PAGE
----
Texas files lawsuit directly to Supreme Court challenging election results in four states
Texas Attorney General Ken Paxton argues WI, MI, PA and GA made changes to election rules without legislative consent, violating the U.S. Constitution
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In a novel legal strike, the state of Texas has asked the Supreme Court to invalidate the election results in Michigan, Wisconsin, Pennsylvania and Georgia, arguing officials in those four battleground states violated the Constitution by making changes to how ballots were cast and counted without legislative approval.
The lawsuit filed late Monday night by Texas Attorney General Ken Paxton asked the justices to issue a temporary restraining order preventing the states "from taking action to certify presidential electors or to have such electors take any official action including without limitation participating in the electoral college."
The suit argues that changes made by the state's governors, secretaries of states and election supervisors were "inconsistent with relevant state laws and were made by non-legislative entities, without any consent by the state legislatures. The acts of these officials thus directly violated the Constitution."
"I'm worried about the credibility of elections, not just right now, but I'm worried about the credibility of elections going forward," Paxton told Just the News on Tuesday afternoon in a phone interview. "I'm not making a fraud argument, I'm making an argument based on the Constitution. And what we know happened, which was that we know state law was changed by people other than the state legislature, which is the only constitutionally authorized changes that are allowed ... My argument is that the law was violated, the constitution was violated. I'm not addressing whether there was 2 million fraudulent ballots cast in Pennsylvania. I don't know, and there's no way to know, the way the system got set up, the way the rules got changed."
States are allowed in certain circumstances to appeal directly to the Supreme Court, bypassing lower federal courts, in disputes involving other states. Paxton argued the state of Texas was wrongly harmed by the unconstitutional acts of the other states.
"These non-legislative changes ... facilitated the casting and counting of ballots in violation of state law, which, in turn, violated the Electors Clause of Article II, Section 1, Clause 2 of the U.S. Constitution," the suit stated. "By these unlawful acts, the Defendant States have not only tainted the integrity of their own citizens vote, but their actions have also debased the votes of citizens in Plaintiff State and other States that remained loyal to the Constitution."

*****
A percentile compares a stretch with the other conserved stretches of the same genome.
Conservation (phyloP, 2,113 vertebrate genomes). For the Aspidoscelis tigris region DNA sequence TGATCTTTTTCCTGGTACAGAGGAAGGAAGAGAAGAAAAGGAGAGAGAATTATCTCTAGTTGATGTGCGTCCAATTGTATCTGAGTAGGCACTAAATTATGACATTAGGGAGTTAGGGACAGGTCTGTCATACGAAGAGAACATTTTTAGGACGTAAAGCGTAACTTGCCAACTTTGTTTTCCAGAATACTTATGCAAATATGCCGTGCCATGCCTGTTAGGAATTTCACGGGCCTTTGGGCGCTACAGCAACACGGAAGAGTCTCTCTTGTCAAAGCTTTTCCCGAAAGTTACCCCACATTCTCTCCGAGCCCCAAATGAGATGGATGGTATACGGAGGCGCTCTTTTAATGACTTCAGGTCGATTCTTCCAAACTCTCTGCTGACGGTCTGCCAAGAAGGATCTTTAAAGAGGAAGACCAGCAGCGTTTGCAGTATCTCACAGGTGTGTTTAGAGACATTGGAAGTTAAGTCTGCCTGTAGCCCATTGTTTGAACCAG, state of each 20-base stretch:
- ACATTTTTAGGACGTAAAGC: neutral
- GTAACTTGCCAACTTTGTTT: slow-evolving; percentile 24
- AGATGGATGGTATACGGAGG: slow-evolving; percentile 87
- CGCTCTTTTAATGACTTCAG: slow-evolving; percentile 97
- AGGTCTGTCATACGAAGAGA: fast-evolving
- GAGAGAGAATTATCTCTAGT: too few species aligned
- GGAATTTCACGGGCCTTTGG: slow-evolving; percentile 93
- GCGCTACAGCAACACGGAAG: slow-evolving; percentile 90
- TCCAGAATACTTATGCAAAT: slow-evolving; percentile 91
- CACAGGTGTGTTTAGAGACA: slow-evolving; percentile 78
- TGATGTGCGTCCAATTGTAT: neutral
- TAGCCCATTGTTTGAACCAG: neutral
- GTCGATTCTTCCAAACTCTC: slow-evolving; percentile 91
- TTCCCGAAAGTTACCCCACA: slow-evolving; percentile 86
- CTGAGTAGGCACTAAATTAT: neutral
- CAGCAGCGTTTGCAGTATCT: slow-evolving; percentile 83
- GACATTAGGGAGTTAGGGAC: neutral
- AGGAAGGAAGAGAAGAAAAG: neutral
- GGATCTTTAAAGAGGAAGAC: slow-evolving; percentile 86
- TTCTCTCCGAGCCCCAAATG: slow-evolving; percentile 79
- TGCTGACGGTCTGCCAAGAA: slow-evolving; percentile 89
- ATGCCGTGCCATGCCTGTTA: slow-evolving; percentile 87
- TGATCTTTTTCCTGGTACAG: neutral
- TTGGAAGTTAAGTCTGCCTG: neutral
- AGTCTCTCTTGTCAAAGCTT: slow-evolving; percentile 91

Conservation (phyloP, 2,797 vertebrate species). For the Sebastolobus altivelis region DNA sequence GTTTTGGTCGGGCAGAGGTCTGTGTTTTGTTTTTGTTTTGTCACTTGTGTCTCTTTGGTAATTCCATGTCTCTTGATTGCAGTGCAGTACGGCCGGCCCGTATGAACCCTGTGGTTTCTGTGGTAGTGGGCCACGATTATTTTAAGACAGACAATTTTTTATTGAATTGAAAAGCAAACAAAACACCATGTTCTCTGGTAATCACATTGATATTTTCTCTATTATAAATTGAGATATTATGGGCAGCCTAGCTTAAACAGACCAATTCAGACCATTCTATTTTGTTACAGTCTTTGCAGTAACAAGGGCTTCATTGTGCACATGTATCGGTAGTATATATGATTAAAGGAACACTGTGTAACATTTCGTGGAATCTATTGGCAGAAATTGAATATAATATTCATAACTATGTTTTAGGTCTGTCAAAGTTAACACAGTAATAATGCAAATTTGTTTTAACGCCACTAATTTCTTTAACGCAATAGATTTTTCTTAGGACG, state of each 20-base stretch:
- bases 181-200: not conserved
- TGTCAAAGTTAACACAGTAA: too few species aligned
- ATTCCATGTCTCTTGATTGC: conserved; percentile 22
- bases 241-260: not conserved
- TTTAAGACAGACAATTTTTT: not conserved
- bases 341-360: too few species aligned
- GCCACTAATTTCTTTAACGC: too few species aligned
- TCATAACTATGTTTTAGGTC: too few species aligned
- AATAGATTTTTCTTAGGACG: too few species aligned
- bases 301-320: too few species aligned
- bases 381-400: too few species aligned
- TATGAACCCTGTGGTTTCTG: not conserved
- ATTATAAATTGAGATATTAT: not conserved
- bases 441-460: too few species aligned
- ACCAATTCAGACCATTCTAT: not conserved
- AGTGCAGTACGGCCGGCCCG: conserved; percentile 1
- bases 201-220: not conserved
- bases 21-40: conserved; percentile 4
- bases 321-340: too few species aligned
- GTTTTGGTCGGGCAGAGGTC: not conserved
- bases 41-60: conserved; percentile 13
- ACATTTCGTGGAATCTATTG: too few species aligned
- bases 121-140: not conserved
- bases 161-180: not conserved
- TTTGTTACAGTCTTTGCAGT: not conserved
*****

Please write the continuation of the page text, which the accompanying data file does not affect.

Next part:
You can read the full lawsuit here:
Paxton said the defendant states may have had good intentions in making changes to the elections to address COVID-19 but nonetheless violated the Constitution, requiring a dramatic remedy.
"Certain officials in the Defendant States presented the pandemic as the justification for ignoring state laws regarding absentee and mail-in voting," the suit argued. "The Defendant States flooded their citizenry with tens of millions of ballot applications and ballots in derogation of statutory controls as to how they are lawfully received, evaluated, and counted. Whether well intentioned or not, these unconstitutional acts had the same uniform effect they made the 2020
election less secure in the Defendant States."
The lawsuit was backed by the Thomas More Society's Amistad Project, a conservative group that has taken the national lead in challenging election irregularities in 2020. "The lawless nature of the 2020 election is on full display in the suit filed by Texas," Amistad director Phill Kline said. "There was a coordinated and unprecedented effort of private interests improperly joining with leftist government officials to illegally support the democrat ticket in this election. This involved the sharing of sensitive citizen information with the private sector and the flow of more than $500 million from the private sector to targeted government officials and local governments."
Paxton told Just the News he did not rely on research from the Amistad Project in his lawsuit and as of Tuesday afternoon had not spoken with other states about the issue but anticipated he could when he arrives in Washington, D.C. on Wednesday. Paxton's scheduled to meet with President Trump on a pre-arranged meeting.
Paxton rejected interpretations of stare decisis arguments saying that some states have wrongly trying to redefine who has constitutional authority over running elections in order to sow chaos and delay a clear presidential election result.
"I know what the Constitution requires, and it's always required that," Paxton said. "It's the Constitution, so if case law says that the Constitution shouldn't be the Constitution, well, I think that case law’s wrong."
However, Paxton said he is hopeful the U.S. Supreme Court — including with the newly-sworn Justice Amy Coney Barrett to possibly tip the balance — will ultimately restore Constitutional order under a strict textualist reading that prohibits what Paxton said was last-minute judicial usurpation of the prerogatives of state legislatures to make election rules.
"I'm always for reading based on what the Framers meant, otherwise we don't really have a Constitution if it's just nine judges up there and they can make up whatever they want," Paxton said. "We don't really have a Constitution, we just have a ruling oligarchy of nine judges. And I'm in favor of judges who aren't making the law for us and telling us what to do. I'm in favor of judges who are put there, they look at the law as it was written, whether by a legislature by the Founders, and they follow it. That's their job.”
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